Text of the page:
Working Families Party endorses Nixon over Cuomo

 In Politics


“The last eight years under Andrew Cuomo have been an exercise in living with disappointment and dysfunction and dishonesty,” actress Cynthia Nixon said accepting the Working Families Party’s endorsement. | Jimmy Vielkind/POLITICO


ALBANY — The Working Families Party endorsed actor Cynthia Nixon over two-term Gov. Andrew Cuomo on Saturday, fueling Nixon’s left-flank challenge and deepening a split among New York Democrats.

“You are the heart and soul of the progressive New York that we want to create,” Nixon said. “The last eight years under Andrew Cuomo have been an exercise in living with disappointment and dysfunction and dishonesty.”

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Nixon has promised to legalize and tax marijuana, end cash bail, push for single-payer health care and increase funding to public schools — raising taxes if necessary. Cuomo has said he has a record of progressive achievement and is an effective leader in the fight against President Donald Trump.

The WFP endorsement all but guarantees a formal nomination — which will come at a convention in May — and assures the “Sex and the City” star a spot on the November ballot, even if she fails to dislodge Cuomo in September’s Democratic primary.

Beyond the election-year politics, this weekend’s dramatic events at a pair of Albany-area hotels showed how the state Democratic Party’s schism is playing out.

Nixon snubbed Democratic party activists who gathered for the annual Democratic Rural Conference beginning on Friday. Cuomo addressed them in private.

She instead pitched the New York Progressive Action Network — an affiliate of Our Revolution, which grew out of Bernie Sanders’ presidential campaign — and was greeted with praise and cheers on Saturday shortly before 4 p.m. when she arrived in a basement ballroom opposite the hotel pool where the WFP had gathered.

“We have a lot of work in front of us, but one thing is clear: if we’re going to win and transform our state, the old way of doing things just won’t cut it anymore,” WFP state director Bill Lipton said. “For eight years we tried to work with Andrew Cuomo to transform New York into a truly progressive state. For eight years he broke his promises and kept the Republicans in the State Senate, blocking critical legislation for affordable housing, women’s equality and criminal justice reform.”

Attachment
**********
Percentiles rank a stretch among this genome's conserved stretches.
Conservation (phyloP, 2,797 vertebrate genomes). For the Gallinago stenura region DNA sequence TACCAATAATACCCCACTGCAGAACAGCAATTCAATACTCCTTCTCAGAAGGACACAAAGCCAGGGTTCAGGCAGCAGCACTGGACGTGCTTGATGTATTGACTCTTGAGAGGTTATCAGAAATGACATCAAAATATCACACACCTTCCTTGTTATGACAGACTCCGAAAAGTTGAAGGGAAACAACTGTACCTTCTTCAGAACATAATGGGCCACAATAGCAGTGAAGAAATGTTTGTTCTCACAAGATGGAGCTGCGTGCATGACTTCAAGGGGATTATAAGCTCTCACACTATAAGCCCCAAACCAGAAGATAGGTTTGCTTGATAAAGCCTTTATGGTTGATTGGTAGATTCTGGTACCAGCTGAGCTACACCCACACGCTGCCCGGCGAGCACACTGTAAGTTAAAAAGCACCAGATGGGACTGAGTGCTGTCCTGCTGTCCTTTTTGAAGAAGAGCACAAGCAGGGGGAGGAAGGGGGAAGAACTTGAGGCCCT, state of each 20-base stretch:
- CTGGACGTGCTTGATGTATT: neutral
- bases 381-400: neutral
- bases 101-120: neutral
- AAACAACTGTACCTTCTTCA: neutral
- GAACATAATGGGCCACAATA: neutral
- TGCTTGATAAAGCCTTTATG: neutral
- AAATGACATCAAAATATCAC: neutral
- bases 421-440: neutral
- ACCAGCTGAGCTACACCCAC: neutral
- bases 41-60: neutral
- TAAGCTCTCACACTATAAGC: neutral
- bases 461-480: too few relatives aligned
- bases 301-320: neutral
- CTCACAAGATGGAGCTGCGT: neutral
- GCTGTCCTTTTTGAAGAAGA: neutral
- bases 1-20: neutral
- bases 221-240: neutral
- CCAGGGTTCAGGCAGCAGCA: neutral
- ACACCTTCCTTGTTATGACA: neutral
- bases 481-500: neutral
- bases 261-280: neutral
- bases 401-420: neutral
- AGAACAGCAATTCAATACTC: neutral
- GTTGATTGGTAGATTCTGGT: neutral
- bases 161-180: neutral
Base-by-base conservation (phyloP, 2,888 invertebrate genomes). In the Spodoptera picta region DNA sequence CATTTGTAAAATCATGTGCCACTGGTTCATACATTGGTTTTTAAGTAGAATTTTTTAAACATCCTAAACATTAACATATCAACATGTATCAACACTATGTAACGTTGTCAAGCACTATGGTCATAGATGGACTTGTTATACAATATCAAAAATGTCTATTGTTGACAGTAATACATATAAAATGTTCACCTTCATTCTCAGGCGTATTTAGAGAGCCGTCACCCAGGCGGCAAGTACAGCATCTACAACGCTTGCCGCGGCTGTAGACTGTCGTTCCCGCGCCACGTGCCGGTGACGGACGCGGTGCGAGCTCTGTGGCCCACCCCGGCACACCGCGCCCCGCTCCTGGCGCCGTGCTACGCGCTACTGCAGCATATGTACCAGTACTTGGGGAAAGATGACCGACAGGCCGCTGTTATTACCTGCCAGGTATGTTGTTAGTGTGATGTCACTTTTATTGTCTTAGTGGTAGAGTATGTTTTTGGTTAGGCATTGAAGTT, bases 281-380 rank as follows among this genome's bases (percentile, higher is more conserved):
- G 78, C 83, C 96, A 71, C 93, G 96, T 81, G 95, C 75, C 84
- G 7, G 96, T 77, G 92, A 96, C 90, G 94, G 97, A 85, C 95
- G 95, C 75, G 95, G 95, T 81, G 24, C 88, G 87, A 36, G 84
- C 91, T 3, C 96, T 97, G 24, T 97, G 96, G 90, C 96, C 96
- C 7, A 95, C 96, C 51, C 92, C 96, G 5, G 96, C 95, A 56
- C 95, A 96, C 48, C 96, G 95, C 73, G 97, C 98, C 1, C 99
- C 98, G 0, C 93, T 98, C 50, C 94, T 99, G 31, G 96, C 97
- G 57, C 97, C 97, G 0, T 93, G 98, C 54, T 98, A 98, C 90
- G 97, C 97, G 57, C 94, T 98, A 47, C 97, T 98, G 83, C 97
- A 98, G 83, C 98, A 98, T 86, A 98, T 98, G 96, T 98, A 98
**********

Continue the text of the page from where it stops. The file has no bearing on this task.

Sensing the WFP nomination was slipping from his grasp, Cuomo announced on Friday evening that he didn’t want it anyway. Major unions that have endorsed the governor pulled out of the WFP, continuing an exodus of Cuomo-allied unions that began in 2014.

A few union representatives spoke up on the governor’s behalf anyway.

“He has shown his commitment to working families, he passed the [$15] minimum wage. Just this week he signed a bill on the Janus issue, which is very important to our members,” said Beverley Brakeman, assistant director of the United Auto Workers Region 9A. “The governor is the strongest candidate here and we think he’s going to win and we’re going to help him win. We’re very concerned about the process here, and we’re very concerned about this being a spoiler and hurting us all in 2018.”

But the overwhelming sentiment among those who attended the WFP event was that Cuomo was a false progressive, whose tacit support for the state Senate’s Independent Democratic Conference has led to what they believe are watered-down achievements. (Earlier this month, Cuomo cheered as the IDC dissolved into the Senate’s mainstream Democratic conference.)

“Many of us have imprisoned ourselves in a cell with no windows and doors. Fear of losing some tenuous grip on power derived through duplicitous efforts has left us satisfied with scraps gained,” said Rosemary Rivera of the group Citizen Action on New York. “It’s not enough.”

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